Monday, June 30, 2008

"Donde Esta La Farmacia?" By: Chris Wehkamp

We've been planning a trip to the nearby town of Samara ever since we heard that Sunday was a busy day in town for the locals. The prospect of mingling with the Ticos in their natural state intrigued us. 

And the pharmacy, too. 

We've been planning this trip to the pharmacy since before we were married, since before we were engaged. Sarah will tell anyone within earshot about her fantastic adventures with the Spanish farmacias, and I like cheap drugs and stories about cheap drugs. 

An hour of bumpy "roads" later, and we plopped out onto the main street of Samara. 

Samara was busy by CR standards; locals whizzed past on their dirtbikes and scooters. But we still have yet to encounter a stoplight. 

We feigned interest in shopping at the many tourist shops lining the road, but after ten minutes we were headed to the pharmacy, buzzing excitedly about the bounty that awaited us. 

The shop was small and shyly tended by an equally small Tico woman named Maura. Sarah began to reel off in confident Spanish our desired elixers. I waited expectantly for cheap drugs to magically summon forth. 

But Maura was onto us. First she pretended not to know what hydrocodone was, then she offered us the equivalent of extra strength Ibuprofen instead. When I balked, she offered to get us an appointment with the local doctor so that we could be issued the required prescription. 


"Listen, Maura was it?" I wanted to say with sly smile, "We both know what's going on here, don't we? We're the excited gringos who want to exploit your health care system and you're the clerk who's going to pretend like you don't know the deal." 

Instead, we retreated like the determined scholars we are to the internet cafe, the better to learn the name for Costa Rican hydrocodone. 

But when we returned to Maura minutes later, she didn't have the Costa Rican name for hydrocodone either. Then she called the doctor and handed me the phone.

"Um, hello?"

"What drugs do you need?" he asked me in perfect English.

"Well, just some basics really. Hydrocodone, valium, xanax."

"And what are these drugs for?" The very worst question he could have possibly asked. And in such a skeptical tone. 

"Oh, they're for me. I'd like to purchase these cheap drugs and then eat them some Saturday night so that I might feel funny," didn't sound like the right thing to say, even though it was the truth.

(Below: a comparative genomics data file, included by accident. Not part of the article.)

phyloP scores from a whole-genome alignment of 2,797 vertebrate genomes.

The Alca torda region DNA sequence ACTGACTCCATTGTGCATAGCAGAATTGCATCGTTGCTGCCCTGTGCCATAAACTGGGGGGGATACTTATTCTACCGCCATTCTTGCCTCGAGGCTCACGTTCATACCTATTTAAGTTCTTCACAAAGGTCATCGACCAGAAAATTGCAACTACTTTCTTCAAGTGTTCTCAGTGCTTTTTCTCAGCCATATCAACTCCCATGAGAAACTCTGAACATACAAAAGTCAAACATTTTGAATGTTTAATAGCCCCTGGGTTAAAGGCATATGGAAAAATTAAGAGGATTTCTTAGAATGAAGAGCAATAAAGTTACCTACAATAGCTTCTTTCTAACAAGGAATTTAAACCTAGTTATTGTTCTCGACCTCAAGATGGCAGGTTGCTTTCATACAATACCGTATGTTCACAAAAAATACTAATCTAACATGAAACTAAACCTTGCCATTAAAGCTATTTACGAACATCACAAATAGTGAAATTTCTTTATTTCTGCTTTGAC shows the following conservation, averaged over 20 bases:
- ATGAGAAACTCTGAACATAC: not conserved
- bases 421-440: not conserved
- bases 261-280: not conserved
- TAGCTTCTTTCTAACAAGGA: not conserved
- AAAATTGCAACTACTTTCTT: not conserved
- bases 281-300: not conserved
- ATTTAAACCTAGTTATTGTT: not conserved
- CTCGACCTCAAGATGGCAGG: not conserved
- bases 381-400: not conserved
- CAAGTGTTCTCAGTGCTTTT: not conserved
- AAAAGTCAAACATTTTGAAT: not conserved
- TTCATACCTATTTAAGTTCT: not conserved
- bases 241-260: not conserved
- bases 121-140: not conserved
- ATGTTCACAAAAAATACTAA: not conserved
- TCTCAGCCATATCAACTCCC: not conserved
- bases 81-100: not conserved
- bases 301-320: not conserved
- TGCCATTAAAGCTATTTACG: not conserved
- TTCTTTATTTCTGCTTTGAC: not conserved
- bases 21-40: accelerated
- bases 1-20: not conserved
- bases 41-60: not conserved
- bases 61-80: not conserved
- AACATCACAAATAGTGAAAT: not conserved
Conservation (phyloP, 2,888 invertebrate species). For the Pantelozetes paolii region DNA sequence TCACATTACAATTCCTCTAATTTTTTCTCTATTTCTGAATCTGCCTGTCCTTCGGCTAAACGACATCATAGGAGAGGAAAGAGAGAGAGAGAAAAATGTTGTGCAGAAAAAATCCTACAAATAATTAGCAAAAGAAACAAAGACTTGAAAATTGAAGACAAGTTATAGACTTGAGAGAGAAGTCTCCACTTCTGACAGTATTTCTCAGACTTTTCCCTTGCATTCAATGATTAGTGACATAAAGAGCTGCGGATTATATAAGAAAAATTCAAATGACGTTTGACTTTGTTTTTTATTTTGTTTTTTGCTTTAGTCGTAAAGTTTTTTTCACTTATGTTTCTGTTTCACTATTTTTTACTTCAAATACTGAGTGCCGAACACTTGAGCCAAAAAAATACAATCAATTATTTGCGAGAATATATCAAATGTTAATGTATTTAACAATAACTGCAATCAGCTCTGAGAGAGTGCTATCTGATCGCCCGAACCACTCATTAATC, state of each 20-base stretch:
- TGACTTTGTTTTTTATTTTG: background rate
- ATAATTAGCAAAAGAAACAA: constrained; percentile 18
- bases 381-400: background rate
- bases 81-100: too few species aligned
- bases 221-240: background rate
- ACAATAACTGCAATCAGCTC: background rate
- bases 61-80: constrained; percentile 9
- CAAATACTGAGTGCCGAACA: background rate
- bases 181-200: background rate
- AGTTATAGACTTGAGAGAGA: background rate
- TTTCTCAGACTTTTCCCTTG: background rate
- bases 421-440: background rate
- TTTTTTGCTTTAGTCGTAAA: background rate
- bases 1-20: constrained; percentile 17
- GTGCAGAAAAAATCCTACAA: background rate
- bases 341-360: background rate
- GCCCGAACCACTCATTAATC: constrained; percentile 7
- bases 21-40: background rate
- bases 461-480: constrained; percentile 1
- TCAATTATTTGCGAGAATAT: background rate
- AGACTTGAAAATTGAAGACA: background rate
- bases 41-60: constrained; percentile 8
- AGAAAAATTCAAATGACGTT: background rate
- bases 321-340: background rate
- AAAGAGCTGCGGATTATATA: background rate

So instead I said, "For pain." It was as ambiguous a response as 
I could muster at the moment. 

The good doctor thought for a moment and then offered that naproxen was available without a prescription and it would work just as well. I eagerly thanked him and asked Maura to ring us up a box of naproxen. 

Of course, after we checked naproxen online a few moments later, we learned that it goes by another name in the states; Aleve. 

Our third visit to the pharmacy was just pathetic. Maura took back the box of naproxen, but would only give us store credit. Sarah bought another six months of cheap birth control pills and with the remaining money purchased three rolls of fruit mentos and a melted chocolate bar. 

It was a debacle, if ever there was one. But I consoled myself with a fantastic lunch of casado con pollo at a local restaurant and we made the trip back to the resort.

Sunday evening was much the same as Saturday evening, but more so. We saw the heaviest rains yet and shuttered ourselves away cocoon-like in our cabana for the night. 

Hey, pizza and a movie in paradise is still pretty okay. Even without cheap drugs.          




  1. The error was asking for hydro. Not for Hispanics. Go for the other stuff. Another good deal is Soma (Somacid--I believe that's the Spanish spelling) Muscle relaxant.